# Patent application title: LOCATION DETERMINATION FOR PLACING A NEW CAPACITY POINT IN A WIRELESS NETWORK

##
Inventors:
Joshua P. Robinson (Houston, TX, US)
Mustafa Uysal (Fremont, CA, US)
Mustafa Uysal (Fremont, CA, US)
Ram Swaminathan (Cupertino, CA, US)

IPC8 Class: AH04L1224FI

USPC Class:
370230

Class name: Multiplex communications data flow congestion prevention or control control of data admission to the network

Publication date: 2010-10-07

Patent application number: 20100254260

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# Patent application title: LOCATION DETERMINATION FOR PLACING A NEW CAPACITY POINT IN A WIRELESS NETWORK

##
Inventors:
Ram Swaminathan
Mustafa Uysal
Joshua P. Robinson

Agents:
HEWLETT-PACKARD COMPANY;Intellectual Property Administration

Assignees:

Origin: FORT COLLINS, CO US

IPC8 Class: AH04L1224FI

USPC Class:

Publication date: 10/07/2010

Patent application number: 20100254260

## Abstract:

A location for placing a new capacity point in a wireless network is
determined based on a wireless contention of the network and capacities
for capacity points in the network. Each capacity point is a network
device interfacing the network with a second network. The capacities are
calculated as a function of the wireless contention.## Claims:

**1.**A method of determining a location for a new capacity point in a wireless network, the method comprising:determining a wireless contention of the network for each of a plurality of capacity points in the network, wherein each capacity point is a network device interfacing the network with a second network;calculating a capacity for each of the plurality of capacity points in the network as a function of the wireless contention at the capacity point; anddetermining a location in the network for placing the new capacity point based on the capacities.

**2.**The method of claim 1, wherein determining a wireless contention of the network further comprises:calculating v g = j = 1 m i = 1 n R [ i , j ] × I [ g , j ] , ##EQU00006## wherein νg is the wireless contention, m is a total number of links in the network, n is a total number of nodes in the network, R and I are two-dimensional matrices, i is a node of the n total number of nodes, j is a link of the m total number of links in the network, and g is a capacity point of the plurality of capacity points.

**3.**The method of claim 1, wherein calculating a capacity further comprises:modeling a wireless interface of each capacity point as alternating its time between transmitting to one-hop neighbors, receiving from one-hop neighbors, and deferring to other neighbors within a contention range.

**4.**The method of claim 1, wherein determining a location for placing the new capacity point further comprises:characterizing determining a location for placing the new capacity point as a facility location problem, wherein the capacity points map to facilities in the facility location problem and nodes in the network map to customers in the facility location problem; andsolving the facility location problem to determine the location for placing the new capacity point,wherein the capacity is a gateway-limited fair capacity.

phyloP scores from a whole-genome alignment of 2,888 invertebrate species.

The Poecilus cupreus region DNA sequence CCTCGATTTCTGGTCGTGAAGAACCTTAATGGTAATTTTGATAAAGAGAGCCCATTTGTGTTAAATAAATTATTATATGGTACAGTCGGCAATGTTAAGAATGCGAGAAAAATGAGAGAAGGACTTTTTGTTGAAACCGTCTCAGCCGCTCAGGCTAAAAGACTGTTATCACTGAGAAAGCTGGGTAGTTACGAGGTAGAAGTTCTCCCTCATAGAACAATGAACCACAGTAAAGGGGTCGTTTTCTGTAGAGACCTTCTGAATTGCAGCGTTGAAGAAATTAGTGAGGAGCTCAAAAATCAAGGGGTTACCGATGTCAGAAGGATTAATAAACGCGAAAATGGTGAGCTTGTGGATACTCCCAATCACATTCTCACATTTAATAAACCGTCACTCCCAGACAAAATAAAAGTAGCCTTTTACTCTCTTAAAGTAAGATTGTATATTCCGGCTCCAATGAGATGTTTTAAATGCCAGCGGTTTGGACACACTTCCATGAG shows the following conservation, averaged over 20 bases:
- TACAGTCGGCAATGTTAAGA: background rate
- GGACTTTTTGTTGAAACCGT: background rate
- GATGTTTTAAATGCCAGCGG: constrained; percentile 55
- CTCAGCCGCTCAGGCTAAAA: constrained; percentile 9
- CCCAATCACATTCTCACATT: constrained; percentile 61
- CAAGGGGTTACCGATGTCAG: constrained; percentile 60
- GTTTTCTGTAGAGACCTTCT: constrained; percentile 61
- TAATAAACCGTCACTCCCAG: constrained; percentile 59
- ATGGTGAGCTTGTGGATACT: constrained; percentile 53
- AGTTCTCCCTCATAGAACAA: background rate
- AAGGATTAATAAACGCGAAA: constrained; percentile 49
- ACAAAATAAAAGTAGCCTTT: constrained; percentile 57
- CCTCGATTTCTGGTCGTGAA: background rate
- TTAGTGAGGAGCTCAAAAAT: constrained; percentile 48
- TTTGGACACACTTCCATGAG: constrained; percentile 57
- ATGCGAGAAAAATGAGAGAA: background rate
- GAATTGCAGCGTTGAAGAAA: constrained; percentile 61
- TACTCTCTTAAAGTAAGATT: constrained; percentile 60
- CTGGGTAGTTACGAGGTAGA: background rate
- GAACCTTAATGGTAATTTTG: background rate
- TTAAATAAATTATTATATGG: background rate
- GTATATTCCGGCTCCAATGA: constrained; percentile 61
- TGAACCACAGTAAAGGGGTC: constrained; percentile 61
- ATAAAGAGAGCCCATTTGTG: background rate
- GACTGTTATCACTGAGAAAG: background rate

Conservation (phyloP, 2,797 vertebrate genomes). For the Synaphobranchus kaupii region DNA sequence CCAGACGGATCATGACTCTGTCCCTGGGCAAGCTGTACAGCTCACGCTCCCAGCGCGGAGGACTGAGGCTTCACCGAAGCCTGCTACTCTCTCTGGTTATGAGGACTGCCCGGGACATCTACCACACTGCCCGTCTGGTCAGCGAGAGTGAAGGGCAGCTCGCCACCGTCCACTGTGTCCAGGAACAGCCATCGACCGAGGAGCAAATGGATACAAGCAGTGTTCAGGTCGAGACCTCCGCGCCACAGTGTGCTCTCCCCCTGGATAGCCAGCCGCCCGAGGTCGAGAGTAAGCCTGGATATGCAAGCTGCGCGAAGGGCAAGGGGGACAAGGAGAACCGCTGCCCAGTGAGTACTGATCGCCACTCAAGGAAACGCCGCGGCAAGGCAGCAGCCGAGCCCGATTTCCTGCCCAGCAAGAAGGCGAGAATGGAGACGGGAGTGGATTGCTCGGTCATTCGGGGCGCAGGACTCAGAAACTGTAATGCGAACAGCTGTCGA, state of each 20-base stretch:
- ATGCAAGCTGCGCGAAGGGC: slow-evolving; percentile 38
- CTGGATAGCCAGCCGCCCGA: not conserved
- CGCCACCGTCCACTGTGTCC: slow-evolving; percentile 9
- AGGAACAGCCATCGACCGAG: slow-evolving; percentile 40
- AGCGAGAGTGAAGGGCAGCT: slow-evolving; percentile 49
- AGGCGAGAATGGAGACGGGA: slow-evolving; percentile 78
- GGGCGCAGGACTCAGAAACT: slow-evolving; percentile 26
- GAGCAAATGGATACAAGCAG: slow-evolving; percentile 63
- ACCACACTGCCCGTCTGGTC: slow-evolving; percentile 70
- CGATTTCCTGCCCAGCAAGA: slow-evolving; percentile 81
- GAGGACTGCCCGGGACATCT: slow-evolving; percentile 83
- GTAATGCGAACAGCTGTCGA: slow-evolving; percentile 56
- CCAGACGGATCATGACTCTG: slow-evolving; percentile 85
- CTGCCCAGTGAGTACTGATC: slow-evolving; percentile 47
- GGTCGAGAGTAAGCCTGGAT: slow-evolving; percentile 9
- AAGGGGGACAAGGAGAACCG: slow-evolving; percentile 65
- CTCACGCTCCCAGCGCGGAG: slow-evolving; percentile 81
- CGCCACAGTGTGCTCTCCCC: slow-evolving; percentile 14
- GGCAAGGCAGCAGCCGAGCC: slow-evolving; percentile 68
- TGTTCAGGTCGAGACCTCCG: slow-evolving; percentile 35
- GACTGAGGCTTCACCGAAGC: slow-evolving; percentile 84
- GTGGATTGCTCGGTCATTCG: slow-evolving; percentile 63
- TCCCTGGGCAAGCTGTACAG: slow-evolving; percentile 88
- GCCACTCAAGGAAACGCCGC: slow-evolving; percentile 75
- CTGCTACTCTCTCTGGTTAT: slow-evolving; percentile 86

**5.**The method of claim 4, wherein a minimum total cost calculated from a facility cost and a cost of serving one unit of demand from a customer by a facility is used to solve the facility location problem.

**6.**The method of claim 4, wherein solving the facility location problem further comprises:conducting a local search process, wherein the local search process includesfinding all valid adds for the network, wherein each add determines a cost to make a node in the network a capacity point;finding all valid opens, wherein each open makes a node in the network a capacity point and removes and reassigns capacity points; andfinding all valid closes, wherein each close removes a capacity point and installs a set of capacity points; anddetermining a delta cost for all the valid operations; andselecting the operation with a best delta cost to determine an optimum location for placing the new capacity point.

**7.**The method of claim 6, wherein the method further comprises:iteratively estimating a capacity for the new capacity point at different locations; andterminating the estimations when the capacity exceeds a predetermined threshold.

**8.**The method of claim 4, wherein solving the facility location problem further comprises:identifying a location that minimizes a hop count between the new capacity point and one or more nodes in the network.

**9.**The method of claim 8, wherein the location identifying is subject to a budget constraint and the gateway-limited fair capacities for the plurality of capacity points capacities in the network.

**10.**The method of claim 1, wherein determining a location for placing the new capacity point further comprises:determining a location that minimizes an average contention in the network for placing the new capacity point based on a k-median problem, wherein k is a fixed number of facilities that can be opened;repeatedly swapping sets of gateways with the new capacity point until no possible swaps can be found that improve the minimizing the average contention; andplacing the new capacity point within a predetermined distance to capacity points with greater demand.

**11.**The method of claim 1, wherein the location is determined to maximize a capacity gain of the network.

**12.**The method of claim 1, wherein the location is a geographical location in the wireless network.

**13.**The method of claim 1, wherein the wireless network is a wireless mesh network.

**14.**A device configured to determine a location for placing a new capacity point in a wireless network to maximize a capacity gain of the network, the device comprising:a processor configured to determine a wireless contention of the network for each of a plurality of capacity points in the network, wherein each capacity point is a network device interfacing the network with a second network,wherein the processor is further configured to calculate a capacity for each of the plurality of capacity points in the network as a function of the wireless contention at the capacity point, and to determine a location for placing the new capacity point in the network based on the capacities;an interface configured to input information used to determine the wireless contention, to calculate the capacity for each capacity point, and to determine the location for placing the new capacity point; anda data storage storing the wireless contention, the capacities and the location for the new capacity point.